YIAAL writes: Bob Zubrin — probably better known to Slashdot readers for as President of the Mars Society and inventor of the Mars Direct mission architecture — has turned his sights to energy with a new book, Energy Victory: Winning the War on Terror by Breaking Free of Oil. Zubrin's plan isn't especially driven by new technology — instead he calls for a requirement that all new cars sold in the United States be flexfuel vehicles capable of running on gasoline, ethanol, or methanol in any combination. That technology already exists, and Zubrin says it would cost about $100 per vehicle to deploy. This would create competition among fuels and fuel producers, and allow alternative fuels to compete without having to set up a nationwide infrastructure of pumps and stations. (Plus, you can make methanol out of kudzu.) Zubrin is interviewed here on the book, and here's an article about his plan from The Register, and another item from MSNBC's Alan Boyle. Zubrin makes a strong argument, and it would be nice to see people asking the Presidential candidates about his plan.
YIAAL writes: "Two lawyers from the Berkeley Center for Law and Technology look at the Sony BMG Rootkit debacle: "The Article first addresses the market-based rationales that likely influenced Sony BMG's deployment of these DRM systems and reveals that even the most charitable interpretation of Sony BMG's internal strategizing demonstrates a failure to adequately value security and privacy. After taking stock of the then-existing technological environment that both encouraged and enabled the distribution of these protection measures, the Article examines law, the third vector of influence on Sony BMG's decision to release flawed protection measures into the wild, and argues that existing doctrine in the fields of contract, intellectual property, and consumer protection law fails to adequately counter the technological and market forces that allowed a self-interested actor to inflict these harms on the public."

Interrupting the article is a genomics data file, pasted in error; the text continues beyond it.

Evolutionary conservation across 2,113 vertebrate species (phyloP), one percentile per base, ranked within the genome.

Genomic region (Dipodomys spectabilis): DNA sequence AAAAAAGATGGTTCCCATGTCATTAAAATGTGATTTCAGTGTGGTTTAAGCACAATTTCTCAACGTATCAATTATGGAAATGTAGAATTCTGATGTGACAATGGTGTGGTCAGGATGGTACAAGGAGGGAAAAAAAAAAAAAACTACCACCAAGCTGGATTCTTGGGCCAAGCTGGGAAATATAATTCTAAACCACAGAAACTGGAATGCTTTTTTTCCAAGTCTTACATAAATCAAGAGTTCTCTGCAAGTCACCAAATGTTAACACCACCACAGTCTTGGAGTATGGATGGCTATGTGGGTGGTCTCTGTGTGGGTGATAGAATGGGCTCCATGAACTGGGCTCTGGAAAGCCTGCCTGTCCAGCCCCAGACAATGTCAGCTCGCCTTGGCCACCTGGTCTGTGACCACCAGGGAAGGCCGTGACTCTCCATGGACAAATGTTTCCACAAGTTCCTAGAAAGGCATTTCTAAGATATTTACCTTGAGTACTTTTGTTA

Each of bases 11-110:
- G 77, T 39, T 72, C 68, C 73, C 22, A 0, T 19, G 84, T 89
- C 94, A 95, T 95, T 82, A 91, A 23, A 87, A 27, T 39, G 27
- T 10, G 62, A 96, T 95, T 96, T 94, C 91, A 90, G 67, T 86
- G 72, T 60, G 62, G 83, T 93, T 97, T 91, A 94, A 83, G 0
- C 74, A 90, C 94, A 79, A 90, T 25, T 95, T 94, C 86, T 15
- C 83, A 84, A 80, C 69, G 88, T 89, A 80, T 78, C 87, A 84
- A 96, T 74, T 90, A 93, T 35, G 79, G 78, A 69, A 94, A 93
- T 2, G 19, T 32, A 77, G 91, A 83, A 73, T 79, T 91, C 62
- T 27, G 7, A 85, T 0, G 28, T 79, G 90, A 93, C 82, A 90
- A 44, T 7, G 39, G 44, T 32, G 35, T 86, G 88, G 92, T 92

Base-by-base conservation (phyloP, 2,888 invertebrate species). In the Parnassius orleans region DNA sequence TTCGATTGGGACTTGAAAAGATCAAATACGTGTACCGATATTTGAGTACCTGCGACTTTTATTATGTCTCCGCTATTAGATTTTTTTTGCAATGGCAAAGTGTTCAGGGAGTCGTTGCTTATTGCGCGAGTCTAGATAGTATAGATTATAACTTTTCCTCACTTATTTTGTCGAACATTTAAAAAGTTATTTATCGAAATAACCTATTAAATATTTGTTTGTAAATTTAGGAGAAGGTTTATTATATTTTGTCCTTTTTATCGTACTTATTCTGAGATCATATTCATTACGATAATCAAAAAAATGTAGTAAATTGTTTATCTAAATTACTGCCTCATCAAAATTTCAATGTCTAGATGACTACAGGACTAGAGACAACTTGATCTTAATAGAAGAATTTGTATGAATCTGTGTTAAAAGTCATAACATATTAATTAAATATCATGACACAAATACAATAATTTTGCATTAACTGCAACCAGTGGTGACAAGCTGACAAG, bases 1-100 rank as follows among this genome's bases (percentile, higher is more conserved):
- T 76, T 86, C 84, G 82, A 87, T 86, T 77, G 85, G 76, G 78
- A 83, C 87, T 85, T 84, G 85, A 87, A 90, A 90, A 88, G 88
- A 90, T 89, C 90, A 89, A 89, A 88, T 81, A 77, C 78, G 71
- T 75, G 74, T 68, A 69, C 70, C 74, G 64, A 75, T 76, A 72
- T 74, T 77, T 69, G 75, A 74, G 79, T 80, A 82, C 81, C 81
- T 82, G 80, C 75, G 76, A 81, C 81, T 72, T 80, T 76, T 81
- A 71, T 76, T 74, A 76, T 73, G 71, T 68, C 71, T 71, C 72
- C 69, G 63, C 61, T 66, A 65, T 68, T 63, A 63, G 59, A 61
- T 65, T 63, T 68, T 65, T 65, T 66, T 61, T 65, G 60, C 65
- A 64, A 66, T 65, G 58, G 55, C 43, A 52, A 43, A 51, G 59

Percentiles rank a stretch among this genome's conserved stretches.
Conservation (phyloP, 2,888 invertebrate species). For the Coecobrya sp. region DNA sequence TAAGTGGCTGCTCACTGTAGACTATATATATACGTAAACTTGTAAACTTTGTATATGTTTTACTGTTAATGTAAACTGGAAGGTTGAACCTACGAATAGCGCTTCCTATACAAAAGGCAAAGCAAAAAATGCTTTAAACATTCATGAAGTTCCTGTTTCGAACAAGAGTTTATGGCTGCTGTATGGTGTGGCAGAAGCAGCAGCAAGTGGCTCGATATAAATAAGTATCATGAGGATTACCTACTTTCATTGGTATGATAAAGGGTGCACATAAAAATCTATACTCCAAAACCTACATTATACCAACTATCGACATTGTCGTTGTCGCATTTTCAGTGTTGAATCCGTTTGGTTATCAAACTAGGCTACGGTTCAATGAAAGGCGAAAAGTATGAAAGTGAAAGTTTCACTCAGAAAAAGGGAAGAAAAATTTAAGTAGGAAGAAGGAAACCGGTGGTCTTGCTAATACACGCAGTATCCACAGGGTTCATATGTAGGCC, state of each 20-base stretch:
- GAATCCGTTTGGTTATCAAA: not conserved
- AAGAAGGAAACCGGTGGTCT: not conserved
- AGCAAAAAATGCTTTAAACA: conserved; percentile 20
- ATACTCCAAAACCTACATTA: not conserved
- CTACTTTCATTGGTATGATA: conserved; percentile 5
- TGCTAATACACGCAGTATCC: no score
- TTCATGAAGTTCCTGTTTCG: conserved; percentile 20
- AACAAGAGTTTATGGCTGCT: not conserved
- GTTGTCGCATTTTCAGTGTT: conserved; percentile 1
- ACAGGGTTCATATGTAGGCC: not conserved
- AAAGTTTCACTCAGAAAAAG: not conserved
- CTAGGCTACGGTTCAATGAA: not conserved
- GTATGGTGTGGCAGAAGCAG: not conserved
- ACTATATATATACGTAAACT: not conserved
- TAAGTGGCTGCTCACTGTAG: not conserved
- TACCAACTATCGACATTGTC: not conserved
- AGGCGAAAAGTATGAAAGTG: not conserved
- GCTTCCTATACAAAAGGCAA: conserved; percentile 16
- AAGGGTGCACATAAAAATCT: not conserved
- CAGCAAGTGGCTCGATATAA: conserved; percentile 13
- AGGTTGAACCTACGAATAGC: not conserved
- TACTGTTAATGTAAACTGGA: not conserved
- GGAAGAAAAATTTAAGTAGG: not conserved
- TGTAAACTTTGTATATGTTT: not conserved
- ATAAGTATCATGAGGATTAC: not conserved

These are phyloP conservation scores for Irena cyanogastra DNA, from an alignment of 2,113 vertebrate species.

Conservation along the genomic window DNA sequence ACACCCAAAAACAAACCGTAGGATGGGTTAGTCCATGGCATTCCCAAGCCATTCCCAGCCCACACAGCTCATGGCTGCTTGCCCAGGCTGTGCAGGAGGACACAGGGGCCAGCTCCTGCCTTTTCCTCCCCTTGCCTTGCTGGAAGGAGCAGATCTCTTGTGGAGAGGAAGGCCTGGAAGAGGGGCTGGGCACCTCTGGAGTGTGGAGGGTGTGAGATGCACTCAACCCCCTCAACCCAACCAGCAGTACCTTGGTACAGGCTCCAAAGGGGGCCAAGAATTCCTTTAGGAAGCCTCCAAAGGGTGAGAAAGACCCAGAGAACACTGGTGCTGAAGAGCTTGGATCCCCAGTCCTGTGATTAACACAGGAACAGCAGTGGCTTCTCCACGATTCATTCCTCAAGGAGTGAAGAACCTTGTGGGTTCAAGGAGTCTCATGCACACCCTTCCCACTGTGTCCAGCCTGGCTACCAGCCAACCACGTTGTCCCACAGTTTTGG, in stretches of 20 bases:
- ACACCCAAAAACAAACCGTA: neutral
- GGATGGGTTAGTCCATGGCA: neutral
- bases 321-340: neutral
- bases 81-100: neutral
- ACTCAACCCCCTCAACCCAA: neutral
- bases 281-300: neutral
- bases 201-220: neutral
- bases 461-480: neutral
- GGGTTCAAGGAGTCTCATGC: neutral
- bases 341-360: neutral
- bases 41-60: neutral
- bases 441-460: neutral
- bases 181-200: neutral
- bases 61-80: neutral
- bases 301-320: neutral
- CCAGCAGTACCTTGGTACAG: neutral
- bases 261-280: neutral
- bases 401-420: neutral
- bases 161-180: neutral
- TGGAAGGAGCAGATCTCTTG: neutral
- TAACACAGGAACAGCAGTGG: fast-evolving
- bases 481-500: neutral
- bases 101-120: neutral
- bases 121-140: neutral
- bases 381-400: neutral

Yes, under "even the most charitable interpretation" it was a lousy idea. The article also suggests some changes to the DMCA to protect consumers from this sort of intrusive, and security-undermining, technique in the future."
YIAAL writes: Claudia Rosett reports on the Internet Governance Forum in Rio de Janeiro to the effect that the United Nations is looking "to confiscate management of the World Wide Web and turn it over to the same grand conclave of UN potentates whose members include the web-censoring likes of dissident-jailing China, monk-murdering Burma, terrorist-sponsoring bomb-making Iran, and 2008 members-elect of the Security Council, Libya and Vietnam." Sounds bad. Proceedings are being webcast at this link, so you can watch and make up your own mind.
YIAAL writes: Indian journalist Amit Varma reports that Mumbai's police are requiring Internet cafes to install keystroke loggers, which will capture every keystroke by users and turn that information over to the government. Buy things online, and the underpaid Indian police will have your credit card number. "Will these end up getting sold in a black market somewhere? Not unlikely."
YIAAL writes: We're hearing more talk about videogame addiction again, but Star-Tribune columnist James Lileks isn't having any of it: "If everyone who was addicted to games spent six hours in front of the TV every night, what would we call them? Right: normal. . . . Every kid has a misfit stage, unless they're a pearly-toothed Class President type. Every kid spends some time in a fantasy world. In the 50s they worried terribly about comic books, and the effect they had on tender minds; kids were getting hooked on the gore and horror. It's always something. The difference today: we develop names and syndromes and diagnoses, which somehow makes basic human behavior seem like a mechanism we can fine-tune back to perfection." How about less social-engineering and more leaving people alone?